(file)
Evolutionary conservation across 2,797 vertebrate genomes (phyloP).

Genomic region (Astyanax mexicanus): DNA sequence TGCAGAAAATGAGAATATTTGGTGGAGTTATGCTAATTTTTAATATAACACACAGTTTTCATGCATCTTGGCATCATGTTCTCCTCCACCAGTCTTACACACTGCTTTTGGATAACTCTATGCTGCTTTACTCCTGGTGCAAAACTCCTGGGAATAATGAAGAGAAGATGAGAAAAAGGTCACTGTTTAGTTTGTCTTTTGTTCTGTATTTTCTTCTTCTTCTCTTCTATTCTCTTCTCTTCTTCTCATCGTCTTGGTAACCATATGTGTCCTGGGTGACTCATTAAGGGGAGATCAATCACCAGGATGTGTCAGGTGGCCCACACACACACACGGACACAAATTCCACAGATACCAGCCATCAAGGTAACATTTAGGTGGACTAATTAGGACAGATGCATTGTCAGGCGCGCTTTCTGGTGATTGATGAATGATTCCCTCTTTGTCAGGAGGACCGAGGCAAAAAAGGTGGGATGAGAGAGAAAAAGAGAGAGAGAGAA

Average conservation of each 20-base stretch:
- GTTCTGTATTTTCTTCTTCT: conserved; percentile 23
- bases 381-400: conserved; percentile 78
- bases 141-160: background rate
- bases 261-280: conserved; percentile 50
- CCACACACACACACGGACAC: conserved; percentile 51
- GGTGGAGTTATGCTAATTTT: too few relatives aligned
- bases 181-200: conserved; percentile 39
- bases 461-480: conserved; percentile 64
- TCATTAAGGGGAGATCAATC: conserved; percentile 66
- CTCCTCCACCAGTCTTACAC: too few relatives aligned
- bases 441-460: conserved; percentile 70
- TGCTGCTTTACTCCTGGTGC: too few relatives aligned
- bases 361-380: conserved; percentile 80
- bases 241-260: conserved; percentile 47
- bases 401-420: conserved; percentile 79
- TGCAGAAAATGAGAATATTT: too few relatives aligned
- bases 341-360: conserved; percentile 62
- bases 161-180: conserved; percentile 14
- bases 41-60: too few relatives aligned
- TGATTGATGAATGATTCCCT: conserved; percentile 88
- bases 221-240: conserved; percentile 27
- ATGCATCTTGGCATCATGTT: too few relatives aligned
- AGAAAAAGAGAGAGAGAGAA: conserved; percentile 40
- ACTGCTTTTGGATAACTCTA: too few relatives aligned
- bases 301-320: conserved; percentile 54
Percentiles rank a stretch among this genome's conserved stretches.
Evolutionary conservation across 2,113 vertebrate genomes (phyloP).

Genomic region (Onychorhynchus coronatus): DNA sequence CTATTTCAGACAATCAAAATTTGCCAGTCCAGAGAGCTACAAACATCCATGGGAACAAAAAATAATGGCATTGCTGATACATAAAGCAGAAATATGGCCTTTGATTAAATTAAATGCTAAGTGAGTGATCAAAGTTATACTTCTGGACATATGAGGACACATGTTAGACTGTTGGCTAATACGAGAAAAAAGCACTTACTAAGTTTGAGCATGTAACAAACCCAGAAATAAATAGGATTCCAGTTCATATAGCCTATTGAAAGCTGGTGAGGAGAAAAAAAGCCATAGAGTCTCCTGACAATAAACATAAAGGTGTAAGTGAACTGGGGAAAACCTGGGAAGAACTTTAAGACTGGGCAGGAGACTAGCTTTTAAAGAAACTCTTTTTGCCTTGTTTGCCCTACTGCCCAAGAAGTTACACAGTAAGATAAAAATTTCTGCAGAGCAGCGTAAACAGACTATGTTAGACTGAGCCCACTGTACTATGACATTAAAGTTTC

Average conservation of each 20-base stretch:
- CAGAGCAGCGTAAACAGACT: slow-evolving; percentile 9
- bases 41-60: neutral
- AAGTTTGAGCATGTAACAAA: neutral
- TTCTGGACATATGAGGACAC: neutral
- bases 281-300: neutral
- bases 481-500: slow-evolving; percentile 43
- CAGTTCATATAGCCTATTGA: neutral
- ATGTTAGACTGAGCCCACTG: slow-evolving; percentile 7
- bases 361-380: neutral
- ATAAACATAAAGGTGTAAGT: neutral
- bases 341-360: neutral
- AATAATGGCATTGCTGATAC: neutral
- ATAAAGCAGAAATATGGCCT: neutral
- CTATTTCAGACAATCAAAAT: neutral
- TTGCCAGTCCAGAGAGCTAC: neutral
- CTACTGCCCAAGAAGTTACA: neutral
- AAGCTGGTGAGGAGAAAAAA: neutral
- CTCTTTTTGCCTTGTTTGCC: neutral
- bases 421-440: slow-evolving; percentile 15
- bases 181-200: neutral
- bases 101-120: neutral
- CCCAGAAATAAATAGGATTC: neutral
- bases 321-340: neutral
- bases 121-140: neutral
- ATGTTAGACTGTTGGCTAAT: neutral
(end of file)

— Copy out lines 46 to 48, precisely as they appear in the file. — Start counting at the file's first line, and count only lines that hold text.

- CTATTTCAGACAATCAAAAT: neutral
- TTGCCAGTCCAGAGAGCTAC: neutral
- CTACTGCCCAAGAAGTTACA: neutral